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Anoka-Hennepin students walking
Photo: Anoka-Hennepin Schools

“Public education is probably the most important thing we’ve got; It’s the equalizer for our society,” commented Val Holthus, president of Anoka Hennepin Education Minnesota. “We need to have an educated public.”

MRLF endorses levies in five suburban school districts
If levies fail, kids loose

From the Minneapolis Labor Review, October 16, 2021

By Steve Share, Minneapolis Labor Review editor

MINNEAPOLIS — Numerous school districts in suburban communities are seeking voter approval this election cycle for ballot questions to fund their schools.  For some districts, it’s a second attempt to pass levies that voters rejected in the past year or two — losses at the ballot box that led to significant budget cuts impacting students, families, teachers and other school staff.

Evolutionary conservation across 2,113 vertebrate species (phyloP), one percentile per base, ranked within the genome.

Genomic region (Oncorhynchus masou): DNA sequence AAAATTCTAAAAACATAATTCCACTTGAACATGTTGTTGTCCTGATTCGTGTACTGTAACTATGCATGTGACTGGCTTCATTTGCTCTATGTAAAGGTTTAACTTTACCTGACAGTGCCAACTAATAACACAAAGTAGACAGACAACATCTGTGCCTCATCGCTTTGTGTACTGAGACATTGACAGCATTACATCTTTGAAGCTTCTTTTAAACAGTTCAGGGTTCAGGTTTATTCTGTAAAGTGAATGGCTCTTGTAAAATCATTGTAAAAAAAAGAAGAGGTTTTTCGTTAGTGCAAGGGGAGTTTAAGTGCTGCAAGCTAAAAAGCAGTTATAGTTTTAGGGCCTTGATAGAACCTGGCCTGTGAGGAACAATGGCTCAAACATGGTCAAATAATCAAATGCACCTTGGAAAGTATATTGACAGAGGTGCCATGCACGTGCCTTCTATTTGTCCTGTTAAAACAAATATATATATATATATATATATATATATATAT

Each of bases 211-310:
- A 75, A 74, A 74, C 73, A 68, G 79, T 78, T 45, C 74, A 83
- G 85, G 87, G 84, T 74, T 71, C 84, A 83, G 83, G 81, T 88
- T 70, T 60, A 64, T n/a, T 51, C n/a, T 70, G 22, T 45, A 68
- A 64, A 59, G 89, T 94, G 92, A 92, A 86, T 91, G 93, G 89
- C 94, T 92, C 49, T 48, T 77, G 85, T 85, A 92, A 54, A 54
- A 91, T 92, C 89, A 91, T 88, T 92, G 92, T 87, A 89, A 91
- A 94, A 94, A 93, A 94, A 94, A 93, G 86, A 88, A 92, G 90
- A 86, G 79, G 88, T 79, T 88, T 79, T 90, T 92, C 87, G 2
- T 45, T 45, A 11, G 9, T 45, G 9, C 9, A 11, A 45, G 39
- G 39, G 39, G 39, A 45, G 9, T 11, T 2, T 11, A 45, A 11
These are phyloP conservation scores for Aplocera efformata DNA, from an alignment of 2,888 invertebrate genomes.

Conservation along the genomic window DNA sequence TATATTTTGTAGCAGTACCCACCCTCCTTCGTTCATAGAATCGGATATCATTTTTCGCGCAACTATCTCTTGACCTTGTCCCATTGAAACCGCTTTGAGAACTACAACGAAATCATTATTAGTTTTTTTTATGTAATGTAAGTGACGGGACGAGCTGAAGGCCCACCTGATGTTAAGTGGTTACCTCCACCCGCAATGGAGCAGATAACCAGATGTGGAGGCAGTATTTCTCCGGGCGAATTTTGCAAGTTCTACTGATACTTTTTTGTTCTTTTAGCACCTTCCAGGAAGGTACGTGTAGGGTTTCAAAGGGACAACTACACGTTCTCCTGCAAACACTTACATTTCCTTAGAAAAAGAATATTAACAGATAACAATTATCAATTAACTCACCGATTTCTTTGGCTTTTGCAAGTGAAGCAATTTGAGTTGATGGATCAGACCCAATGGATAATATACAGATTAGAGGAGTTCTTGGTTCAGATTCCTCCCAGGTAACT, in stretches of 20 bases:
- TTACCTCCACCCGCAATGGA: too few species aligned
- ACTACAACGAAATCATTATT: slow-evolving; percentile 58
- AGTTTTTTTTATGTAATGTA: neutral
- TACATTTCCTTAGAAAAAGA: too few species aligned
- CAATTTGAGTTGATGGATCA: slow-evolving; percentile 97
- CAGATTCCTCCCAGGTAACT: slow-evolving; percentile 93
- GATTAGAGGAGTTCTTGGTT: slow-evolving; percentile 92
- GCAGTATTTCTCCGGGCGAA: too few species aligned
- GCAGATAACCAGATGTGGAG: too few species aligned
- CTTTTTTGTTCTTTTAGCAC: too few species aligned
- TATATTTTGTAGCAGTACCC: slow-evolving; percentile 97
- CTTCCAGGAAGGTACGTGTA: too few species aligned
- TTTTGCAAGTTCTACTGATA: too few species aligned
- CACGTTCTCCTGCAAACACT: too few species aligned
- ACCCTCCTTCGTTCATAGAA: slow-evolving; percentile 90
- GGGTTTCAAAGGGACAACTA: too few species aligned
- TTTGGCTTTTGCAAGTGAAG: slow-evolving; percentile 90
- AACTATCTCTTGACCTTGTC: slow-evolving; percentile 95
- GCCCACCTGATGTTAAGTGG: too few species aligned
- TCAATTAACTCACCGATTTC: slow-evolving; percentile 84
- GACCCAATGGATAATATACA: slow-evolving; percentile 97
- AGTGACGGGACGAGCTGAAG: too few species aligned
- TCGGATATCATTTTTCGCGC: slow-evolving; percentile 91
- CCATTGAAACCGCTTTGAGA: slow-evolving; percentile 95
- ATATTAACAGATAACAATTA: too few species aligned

The Minneapolis Regional Labor Federation, AFL-CIO has endorsed school levy campaigns in five districts:

• Anoka-Hennepin (ISD 11);
• Eastern Carver County (ISD 112);
• Monticello (ISD 882);
• St. Michael-Albertville (ISD 885);
• Shakopee (ISD 720).

Without full funding for local public schools from the state of Minnesota or the federal government, most school districts need to turn to local voters to approve property tax levies to fund basic operating costs, build new facilities, or invest in new technology.

“It’s a flawed system, in my opinion, there’s no doubt,” said Joe Rosh, president of Education Minnesota-Monticello and a high school history teacher. “Your Zip Code shouldn’t define your school funding.”

When it comes to funding levels in different school districts, “there are ‘haves’ and ‘have-nots’ — across a river, across a [school district] border,” he noted.

The Monticello school district has three levy questions on the November 2 ballot.